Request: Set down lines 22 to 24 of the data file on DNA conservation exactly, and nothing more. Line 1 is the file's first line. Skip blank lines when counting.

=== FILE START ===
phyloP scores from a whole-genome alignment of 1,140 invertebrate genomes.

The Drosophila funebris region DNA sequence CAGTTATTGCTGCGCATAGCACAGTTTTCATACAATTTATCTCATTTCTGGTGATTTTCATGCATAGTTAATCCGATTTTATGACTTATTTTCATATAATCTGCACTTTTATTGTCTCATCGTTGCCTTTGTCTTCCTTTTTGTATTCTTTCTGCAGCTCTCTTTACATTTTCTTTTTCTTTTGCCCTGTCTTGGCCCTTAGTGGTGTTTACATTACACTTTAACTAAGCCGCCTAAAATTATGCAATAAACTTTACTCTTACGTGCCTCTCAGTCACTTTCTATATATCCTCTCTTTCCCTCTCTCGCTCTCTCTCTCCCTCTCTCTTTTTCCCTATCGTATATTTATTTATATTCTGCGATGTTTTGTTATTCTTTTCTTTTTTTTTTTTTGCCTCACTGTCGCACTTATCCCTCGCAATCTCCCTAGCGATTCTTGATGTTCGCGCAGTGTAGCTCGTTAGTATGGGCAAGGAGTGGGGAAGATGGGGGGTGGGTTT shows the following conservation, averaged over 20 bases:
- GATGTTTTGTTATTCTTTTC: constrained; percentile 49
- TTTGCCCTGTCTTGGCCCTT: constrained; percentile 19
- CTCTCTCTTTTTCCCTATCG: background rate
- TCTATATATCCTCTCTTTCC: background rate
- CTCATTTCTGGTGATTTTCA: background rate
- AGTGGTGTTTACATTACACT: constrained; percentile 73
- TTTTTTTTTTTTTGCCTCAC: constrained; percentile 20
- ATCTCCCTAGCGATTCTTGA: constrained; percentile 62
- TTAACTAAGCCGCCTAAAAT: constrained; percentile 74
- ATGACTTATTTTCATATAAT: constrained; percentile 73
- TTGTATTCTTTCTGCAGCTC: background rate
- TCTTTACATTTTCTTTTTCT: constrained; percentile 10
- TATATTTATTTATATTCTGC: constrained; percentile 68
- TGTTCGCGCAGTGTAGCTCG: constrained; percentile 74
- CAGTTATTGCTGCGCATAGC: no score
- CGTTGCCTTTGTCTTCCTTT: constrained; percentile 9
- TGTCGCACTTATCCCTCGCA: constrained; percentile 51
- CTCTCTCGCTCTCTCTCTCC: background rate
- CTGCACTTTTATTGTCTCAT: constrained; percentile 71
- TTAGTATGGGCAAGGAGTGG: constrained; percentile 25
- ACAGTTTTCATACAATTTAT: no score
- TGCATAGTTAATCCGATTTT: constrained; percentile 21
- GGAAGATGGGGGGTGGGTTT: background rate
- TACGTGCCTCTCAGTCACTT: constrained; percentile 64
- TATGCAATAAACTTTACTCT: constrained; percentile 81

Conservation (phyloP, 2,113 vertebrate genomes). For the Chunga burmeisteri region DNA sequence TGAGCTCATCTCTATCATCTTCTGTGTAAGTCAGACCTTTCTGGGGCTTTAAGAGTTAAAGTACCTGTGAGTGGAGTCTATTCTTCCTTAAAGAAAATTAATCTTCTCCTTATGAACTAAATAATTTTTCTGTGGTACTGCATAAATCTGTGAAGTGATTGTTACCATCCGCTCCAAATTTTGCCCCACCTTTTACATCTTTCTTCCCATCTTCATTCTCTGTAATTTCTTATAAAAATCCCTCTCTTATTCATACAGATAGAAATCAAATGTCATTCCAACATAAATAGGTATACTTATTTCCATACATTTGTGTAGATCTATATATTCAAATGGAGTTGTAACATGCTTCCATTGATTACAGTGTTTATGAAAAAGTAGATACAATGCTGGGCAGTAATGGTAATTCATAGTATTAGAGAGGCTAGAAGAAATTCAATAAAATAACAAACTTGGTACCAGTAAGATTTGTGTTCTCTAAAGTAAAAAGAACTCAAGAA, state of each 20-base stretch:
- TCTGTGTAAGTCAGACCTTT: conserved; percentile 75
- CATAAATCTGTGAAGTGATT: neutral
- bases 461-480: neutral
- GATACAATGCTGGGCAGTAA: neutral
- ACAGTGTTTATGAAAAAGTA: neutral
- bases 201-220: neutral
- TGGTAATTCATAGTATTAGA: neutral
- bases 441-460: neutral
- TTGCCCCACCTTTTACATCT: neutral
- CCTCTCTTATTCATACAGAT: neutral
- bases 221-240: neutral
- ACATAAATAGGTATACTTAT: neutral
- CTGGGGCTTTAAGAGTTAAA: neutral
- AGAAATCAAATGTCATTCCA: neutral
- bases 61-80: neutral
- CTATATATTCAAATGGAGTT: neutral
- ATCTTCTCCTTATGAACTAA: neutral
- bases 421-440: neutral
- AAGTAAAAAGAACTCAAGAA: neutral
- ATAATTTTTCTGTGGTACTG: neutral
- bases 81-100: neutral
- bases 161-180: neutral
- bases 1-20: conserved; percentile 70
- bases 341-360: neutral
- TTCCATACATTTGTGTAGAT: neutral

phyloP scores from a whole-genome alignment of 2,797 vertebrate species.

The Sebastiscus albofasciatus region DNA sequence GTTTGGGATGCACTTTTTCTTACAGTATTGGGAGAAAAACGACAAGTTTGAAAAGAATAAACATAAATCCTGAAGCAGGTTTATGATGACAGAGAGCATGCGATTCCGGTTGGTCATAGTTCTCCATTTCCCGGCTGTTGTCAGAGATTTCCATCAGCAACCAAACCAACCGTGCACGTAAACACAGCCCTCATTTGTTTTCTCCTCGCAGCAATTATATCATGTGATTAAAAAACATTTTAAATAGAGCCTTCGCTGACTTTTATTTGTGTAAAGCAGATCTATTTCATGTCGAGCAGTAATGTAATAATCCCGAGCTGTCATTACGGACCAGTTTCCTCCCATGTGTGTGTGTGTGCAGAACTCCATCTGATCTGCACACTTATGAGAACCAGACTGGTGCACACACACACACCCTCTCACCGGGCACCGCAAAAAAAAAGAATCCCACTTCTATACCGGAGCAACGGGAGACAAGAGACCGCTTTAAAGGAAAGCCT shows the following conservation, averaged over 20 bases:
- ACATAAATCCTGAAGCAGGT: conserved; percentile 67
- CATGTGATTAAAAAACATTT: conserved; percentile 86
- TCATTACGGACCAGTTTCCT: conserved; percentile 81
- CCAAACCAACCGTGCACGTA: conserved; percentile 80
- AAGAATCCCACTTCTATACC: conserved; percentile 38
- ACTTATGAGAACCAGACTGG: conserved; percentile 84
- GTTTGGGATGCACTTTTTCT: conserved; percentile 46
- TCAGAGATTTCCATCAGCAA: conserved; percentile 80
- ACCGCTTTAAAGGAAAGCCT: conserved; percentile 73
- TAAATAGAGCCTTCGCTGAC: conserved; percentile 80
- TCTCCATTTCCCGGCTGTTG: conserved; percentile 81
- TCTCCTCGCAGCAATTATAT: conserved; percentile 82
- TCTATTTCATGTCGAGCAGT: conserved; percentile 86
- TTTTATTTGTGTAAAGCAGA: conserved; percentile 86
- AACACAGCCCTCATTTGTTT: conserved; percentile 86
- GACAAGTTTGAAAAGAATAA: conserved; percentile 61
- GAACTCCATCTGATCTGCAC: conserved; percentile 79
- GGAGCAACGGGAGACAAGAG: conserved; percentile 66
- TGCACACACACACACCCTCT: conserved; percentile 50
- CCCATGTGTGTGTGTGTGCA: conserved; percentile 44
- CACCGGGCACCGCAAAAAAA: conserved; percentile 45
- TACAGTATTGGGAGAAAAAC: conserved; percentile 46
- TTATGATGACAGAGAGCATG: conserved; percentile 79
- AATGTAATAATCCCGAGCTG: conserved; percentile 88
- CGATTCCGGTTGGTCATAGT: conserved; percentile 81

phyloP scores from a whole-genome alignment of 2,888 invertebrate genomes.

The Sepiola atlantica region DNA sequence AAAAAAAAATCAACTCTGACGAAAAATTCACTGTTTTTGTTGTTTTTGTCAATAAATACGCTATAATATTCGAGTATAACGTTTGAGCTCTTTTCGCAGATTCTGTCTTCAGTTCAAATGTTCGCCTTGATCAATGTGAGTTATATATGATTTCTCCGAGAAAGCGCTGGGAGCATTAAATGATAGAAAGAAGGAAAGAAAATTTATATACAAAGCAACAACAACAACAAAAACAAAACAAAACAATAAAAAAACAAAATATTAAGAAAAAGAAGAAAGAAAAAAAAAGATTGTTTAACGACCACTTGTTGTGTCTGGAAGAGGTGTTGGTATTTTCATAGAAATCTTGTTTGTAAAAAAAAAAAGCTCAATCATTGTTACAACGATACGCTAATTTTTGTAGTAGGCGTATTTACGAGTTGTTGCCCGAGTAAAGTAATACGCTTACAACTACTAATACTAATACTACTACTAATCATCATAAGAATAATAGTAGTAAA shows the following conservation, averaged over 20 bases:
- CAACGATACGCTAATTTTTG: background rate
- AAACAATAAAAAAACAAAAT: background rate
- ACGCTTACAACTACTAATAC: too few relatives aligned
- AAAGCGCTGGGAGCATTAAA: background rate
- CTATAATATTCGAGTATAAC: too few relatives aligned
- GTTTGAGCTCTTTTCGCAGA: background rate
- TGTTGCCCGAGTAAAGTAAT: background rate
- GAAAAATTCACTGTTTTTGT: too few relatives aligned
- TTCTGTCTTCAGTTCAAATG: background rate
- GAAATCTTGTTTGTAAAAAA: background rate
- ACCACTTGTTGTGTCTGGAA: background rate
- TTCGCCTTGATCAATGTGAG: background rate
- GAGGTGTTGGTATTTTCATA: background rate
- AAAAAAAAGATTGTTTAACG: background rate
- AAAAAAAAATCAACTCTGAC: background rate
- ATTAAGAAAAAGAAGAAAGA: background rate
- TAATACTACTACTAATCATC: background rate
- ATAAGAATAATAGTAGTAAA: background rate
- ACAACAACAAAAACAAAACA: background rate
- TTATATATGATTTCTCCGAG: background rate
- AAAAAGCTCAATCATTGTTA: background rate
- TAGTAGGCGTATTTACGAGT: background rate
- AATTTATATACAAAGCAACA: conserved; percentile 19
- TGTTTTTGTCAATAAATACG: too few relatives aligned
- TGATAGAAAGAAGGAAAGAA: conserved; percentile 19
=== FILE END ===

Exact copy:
- TTAGTATGGGCAAGGAGTGG: constrained; percentile 25
- ACAGTTTTCATACAATTTAT: no score
- TGCATAGTTAATCCGATTTT: constrained; percentile 21